“These children are not bad children. These children are simply trying to survive.”
It was late, and I was at my desk in my library, doing some writing for an upcoming book. Earlier that afternoon, we had taken in three foster children, all boys, ages ten, nine, and seven. As I sat over my keyboard, the sounds of crying wafted through from the nearby bedroom, instantly reminding me of the deep sadness that lay heavy in our house. Silently entering into the boy’s room, I found Derrick, the youngest sitting in his bed, with tears streaming down his face. Between heartbroken sobs, he asked me when he could go home. “I want muh Momma,” he sobbed. “When kin I go home? I don’t wann be here.” Matt and Logan were asleep, or at least pretended to be.
Once again, all my training as a foster parent failed me, as I could not prevent this boy from experiencing the fear, grief, and sorrow that gripped his small body. Scooping him in my arms, I carried him to the library and sat down next to the pot belly stove. What could I say to him to make him feel better? What could I do to take away his fear and sadness? My heart cried out to him, as I shared his own misery. This poor boy; this scared, lonely, poor boy. Once again, I felt the anger swell inside me; anger that parents could do this to a child, anger that those who were to love him the most had placed him in this situation with their own actions and their own choices. Saying a silent prayer to myself, I then stroked his hair. “I know, Derrick, I know,” I whispered to him, wiping the tears that reddened his eyes.
Many psychologists state that it is necessary for young children to form a relationship with at least one main parental figure or caregiver in order for the child to develop socially and emotionally. Yet, the removal of a child from his or her home, and placement into another’s home through foster care, often makes this difficult, traumatic experience. Often, the removal of a child from a home occurs after a caseworker has gathered evidence and presented this evidence to a court, along with the recommendation that the child be removed. Indeed, most foster care placements are made through the court system.
“Maybe you can be that family.”
Without a doubt, one of the hardest parts about being a foster parent for me is the emotional turmoil and trauma a child experiences when first placed into our home. The children are often times confused, and full of fear of the unknown. As distressing as this may be for a child, even more traumatic may be the removal from the child’s birth home comes without any notification. These emergency removals oftentimes occur late in the evening. As caseworkers remove a child from a home suddenly, most are unprepared. Foster children leave their home with a quick goodbye, leaving behind most of their belongings, with a few clothing and perhaps a prized possession hurriedly stuffed into a plastic bag. Before they know it, they are standing in front of you, strangers, people they have never met before. Against their will, they are in a strange home, their new home. For most, it is a time of fear, a time of uncertainty, a time where even the bravest of children become scared.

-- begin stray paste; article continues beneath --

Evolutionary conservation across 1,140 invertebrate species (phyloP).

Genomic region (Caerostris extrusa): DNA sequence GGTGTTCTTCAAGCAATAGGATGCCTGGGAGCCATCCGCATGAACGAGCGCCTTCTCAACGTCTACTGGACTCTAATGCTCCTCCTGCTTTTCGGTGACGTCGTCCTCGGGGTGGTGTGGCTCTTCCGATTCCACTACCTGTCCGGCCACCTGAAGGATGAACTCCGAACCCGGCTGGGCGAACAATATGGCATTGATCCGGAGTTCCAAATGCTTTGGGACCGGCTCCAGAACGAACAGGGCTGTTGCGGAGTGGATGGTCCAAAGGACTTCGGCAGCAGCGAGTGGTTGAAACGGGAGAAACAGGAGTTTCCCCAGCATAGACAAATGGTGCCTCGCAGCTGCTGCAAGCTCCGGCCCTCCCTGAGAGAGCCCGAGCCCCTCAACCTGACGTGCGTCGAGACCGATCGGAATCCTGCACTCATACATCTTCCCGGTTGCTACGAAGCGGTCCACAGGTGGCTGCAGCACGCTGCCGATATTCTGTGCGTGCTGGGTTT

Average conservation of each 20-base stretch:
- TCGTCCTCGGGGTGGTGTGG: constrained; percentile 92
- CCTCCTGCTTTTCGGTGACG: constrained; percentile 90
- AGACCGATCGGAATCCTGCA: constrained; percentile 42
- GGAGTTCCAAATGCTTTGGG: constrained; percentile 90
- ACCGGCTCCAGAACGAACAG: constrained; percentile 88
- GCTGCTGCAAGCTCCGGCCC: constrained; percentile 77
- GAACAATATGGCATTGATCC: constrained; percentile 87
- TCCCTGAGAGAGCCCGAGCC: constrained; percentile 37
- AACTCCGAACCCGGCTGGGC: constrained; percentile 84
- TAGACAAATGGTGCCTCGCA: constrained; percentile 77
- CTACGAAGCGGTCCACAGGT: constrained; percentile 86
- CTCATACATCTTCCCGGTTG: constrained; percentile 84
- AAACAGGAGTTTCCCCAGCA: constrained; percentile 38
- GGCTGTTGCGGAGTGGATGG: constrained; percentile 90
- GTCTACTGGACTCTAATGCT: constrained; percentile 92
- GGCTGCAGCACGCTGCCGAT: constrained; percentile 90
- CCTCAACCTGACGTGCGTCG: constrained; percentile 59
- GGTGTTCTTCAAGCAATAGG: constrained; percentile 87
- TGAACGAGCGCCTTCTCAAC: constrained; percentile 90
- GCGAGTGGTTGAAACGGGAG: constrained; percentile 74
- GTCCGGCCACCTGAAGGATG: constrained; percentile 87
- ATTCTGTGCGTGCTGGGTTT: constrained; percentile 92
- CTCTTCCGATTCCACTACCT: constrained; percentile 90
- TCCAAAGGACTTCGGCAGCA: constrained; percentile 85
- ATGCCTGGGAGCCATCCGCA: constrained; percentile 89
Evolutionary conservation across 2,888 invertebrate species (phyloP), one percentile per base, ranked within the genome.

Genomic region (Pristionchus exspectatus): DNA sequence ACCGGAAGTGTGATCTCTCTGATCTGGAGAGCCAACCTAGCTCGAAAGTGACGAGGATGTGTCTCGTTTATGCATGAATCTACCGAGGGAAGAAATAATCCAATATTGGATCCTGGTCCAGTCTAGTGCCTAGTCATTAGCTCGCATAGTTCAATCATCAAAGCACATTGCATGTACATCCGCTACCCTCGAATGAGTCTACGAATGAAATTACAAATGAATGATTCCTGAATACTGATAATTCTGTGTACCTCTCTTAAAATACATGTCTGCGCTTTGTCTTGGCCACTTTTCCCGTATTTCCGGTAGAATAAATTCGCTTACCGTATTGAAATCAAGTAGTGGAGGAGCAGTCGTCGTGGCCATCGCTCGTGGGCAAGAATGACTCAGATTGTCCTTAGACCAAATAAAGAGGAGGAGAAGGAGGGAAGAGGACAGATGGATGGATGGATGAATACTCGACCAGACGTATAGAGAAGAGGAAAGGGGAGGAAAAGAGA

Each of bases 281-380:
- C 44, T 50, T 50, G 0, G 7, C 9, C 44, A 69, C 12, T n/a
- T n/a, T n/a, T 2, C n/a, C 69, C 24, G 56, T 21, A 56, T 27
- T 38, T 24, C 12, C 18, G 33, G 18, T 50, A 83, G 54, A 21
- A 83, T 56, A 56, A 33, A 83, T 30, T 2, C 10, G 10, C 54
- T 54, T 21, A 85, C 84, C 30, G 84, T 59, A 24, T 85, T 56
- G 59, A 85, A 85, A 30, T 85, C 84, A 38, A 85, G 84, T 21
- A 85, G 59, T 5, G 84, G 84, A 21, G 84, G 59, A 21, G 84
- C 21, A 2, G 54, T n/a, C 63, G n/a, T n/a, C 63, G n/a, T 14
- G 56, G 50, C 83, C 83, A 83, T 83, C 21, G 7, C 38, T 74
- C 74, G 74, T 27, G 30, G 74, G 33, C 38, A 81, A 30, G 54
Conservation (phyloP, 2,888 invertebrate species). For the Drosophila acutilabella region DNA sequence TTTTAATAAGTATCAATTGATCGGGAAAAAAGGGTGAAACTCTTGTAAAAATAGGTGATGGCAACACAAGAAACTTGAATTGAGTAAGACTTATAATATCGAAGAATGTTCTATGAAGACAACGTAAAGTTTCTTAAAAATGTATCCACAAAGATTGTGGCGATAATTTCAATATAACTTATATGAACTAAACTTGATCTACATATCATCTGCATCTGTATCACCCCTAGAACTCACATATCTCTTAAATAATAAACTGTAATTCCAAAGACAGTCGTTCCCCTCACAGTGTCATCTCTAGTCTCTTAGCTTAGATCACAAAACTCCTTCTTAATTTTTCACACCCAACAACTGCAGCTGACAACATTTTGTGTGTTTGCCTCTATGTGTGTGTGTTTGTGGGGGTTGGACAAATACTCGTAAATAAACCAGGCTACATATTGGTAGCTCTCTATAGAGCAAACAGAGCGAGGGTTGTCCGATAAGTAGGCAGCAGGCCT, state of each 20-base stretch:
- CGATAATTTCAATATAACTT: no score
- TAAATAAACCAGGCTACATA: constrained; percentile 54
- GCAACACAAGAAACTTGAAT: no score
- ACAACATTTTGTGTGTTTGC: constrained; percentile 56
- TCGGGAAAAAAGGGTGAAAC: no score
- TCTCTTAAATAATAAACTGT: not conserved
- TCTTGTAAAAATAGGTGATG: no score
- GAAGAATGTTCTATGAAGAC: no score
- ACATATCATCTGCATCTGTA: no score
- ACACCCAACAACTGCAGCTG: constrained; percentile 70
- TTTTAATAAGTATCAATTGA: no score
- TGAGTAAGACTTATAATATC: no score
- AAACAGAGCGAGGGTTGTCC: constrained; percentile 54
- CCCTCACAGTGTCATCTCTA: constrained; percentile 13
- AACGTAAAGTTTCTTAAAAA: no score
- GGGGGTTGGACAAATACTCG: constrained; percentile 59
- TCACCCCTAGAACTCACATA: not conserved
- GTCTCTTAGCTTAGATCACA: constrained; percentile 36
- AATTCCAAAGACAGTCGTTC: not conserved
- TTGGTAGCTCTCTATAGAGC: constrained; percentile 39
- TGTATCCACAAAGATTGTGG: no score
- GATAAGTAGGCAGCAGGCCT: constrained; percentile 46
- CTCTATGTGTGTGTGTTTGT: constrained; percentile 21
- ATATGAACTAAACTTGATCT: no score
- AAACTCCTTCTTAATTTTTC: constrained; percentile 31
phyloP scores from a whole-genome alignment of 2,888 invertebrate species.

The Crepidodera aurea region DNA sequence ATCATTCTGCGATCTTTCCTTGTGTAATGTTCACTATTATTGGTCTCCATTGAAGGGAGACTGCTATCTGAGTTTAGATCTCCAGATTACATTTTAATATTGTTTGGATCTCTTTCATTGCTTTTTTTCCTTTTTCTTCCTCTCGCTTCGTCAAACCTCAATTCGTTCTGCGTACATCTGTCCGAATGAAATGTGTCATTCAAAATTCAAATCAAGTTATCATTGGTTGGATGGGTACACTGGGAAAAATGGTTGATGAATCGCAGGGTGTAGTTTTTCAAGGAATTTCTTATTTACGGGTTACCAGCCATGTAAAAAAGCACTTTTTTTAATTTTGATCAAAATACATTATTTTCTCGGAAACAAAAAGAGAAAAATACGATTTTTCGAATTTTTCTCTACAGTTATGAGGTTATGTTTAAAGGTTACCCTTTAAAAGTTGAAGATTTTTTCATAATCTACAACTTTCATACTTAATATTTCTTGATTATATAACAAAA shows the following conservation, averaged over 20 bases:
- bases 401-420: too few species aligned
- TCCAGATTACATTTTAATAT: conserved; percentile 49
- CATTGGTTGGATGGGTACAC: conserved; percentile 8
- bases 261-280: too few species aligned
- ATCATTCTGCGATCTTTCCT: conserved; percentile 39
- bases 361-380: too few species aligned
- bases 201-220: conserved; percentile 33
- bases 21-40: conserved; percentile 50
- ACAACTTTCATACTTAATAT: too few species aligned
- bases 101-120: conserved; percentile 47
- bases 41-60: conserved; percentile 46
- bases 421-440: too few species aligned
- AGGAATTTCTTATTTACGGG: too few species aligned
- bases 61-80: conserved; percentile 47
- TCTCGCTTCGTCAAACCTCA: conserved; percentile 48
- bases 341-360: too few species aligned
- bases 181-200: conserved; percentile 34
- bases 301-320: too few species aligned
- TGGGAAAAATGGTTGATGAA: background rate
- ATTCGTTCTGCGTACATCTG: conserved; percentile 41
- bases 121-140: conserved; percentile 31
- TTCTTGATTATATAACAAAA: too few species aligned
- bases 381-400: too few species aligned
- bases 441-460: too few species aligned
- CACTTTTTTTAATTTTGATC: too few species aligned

These children are not bad children, as many may falsely believe. These children are victims of abuse, victims of neglect, victims of abandonment. These children are scared and terrified when placed into a home that is not their own, a family that is a stranger to them. These children are simply trying to survive. Fortunately, there are thousands of loving foster parents across the nation who are willing and ready to open their doors, their homes, and their hearts to them.
Maybe you can be that family, too. Maybe you could be a foster parent to a child in need.
Dr. John DeGarmo is an international expert in parenting and foster care and is a TEDx Talk presenter. Dr. John is the founder and director of The Foster Care Institute. He has been a foster parent for 17 years, and he and his wife have had over 60 children come through their home. He is an international consultant to schools, legal firms, and foster care agencies, as well as an empowerment and transformational speaker and trainer for schools, child welfare, businesses, and non profit organizations. He is the author of several books, including The Foster Care Survival Guide, and writes for several publications. Dr. John has appeared on CNN HLN, Good Morning, America, and NBC, FOX, CBS, and PBS stations across the nation. He and his wife have received many awards, including the Good Morning America Ultimate Hero Award. He can be contacted at drjohndegarmo@gmail, through his Facebook page, Dr. John DeGarmo, or at The Foster Care Institute Dr. John has appeared on CNN HLN, Good Morning, America, ABC Freeform, and elsewhere, He and his wife have received many awards, including the Good Morning America Ultimate Hero Award. He can be contacted at drjohndegarmo@gmail, through his Facebook page, Dr. John DeGarmo, or at The Foster Care Institute.